A constitutional crisis in the Hungarian judiciary

“The Hungarian judiciary is facing a kind of ‘constitutional crisis’ since May 2018 while “checks and balances, which are crucial to ensuring judicial independence, have been further weakened within the ordinary court system”. These are findings by the European Association of Judges and the European Commission, both of which are following with concern the deterioration of the independence of Hungarian courts.

Beyond growing attempts by Hungarian authorities to exert political control over independent
institutions, including courts, the independence of the judiciary in Hungary is severely threatened by a prolonged conflict between key judicial actors that is jeopardizing the effective oversight of court administration. The person responsible for court administration, the President of the National Judicial Office (NJO) is not cooperating with the judicial oversight body, resulting in a “constitutional crisis”. This oversight body, the National Judicial Council, found that the NJO President had breached the law multiple times regarding recruitment and promotion of judges, hence it requested the Parliament to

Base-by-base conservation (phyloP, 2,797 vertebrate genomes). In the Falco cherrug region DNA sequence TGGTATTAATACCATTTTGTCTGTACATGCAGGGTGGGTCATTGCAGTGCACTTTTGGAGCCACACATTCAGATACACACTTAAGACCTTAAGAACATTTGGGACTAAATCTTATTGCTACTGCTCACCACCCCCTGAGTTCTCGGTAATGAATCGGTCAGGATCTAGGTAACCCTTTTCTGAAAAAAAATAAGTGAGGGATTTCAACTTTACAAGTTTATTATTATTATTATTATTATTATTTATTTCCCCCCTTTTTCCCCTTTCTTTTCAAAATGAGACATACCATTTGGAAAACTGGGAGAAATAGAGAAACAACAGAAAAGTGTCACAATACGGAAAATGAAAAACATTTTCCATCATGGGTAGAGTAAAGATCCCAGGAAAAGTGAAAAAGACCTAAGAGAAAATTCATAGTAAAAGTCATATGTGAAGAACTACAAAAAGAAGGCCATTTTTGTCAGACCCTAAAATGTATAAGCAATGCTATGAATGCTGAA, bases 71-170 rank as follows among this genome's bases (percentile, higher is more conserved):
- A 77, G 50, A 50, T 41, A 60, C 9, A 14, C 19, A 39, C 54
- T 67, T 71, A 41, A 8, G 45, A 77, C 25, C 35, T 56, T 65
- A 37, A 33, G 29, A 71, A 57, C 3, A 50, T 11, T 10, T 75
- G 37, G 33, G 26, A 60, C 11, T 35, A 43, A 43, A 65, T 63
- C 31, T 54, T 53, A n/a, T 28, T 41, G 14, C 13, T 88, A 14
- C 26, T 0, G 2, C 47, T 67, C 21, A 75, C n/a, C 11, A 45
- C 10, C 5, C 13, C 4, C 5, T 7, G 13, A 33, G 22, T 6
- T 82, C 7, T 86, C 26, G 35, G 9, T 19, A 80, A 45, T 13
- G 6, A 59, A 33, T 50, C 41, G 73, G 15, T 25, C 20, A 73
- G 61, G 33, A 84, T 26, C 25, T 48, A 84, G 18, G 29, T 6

dismiss the NJO President. However, on 11 June 2019, the Parliament’s ruling Fidesz-KDNP majority voted to keep her in office.

At the same time, the Government is planning to set up a heavily government-controlled
administrative court system that will be separate from the ordinary courts. The new court system will have jurisdiction over taxation, public procurement and other economic matters, election, freedom of assembly, asylum and certain other human rights issues, as well as all kinds of decisions taken by public administrative authorities. Several domestic and international actors have expressed concerns over these changes in recent months, such as the European Commission, the Venice Commission, the Council of Europe Human Rights Commissioner and the UN Special Rapporteur on the independence of judges.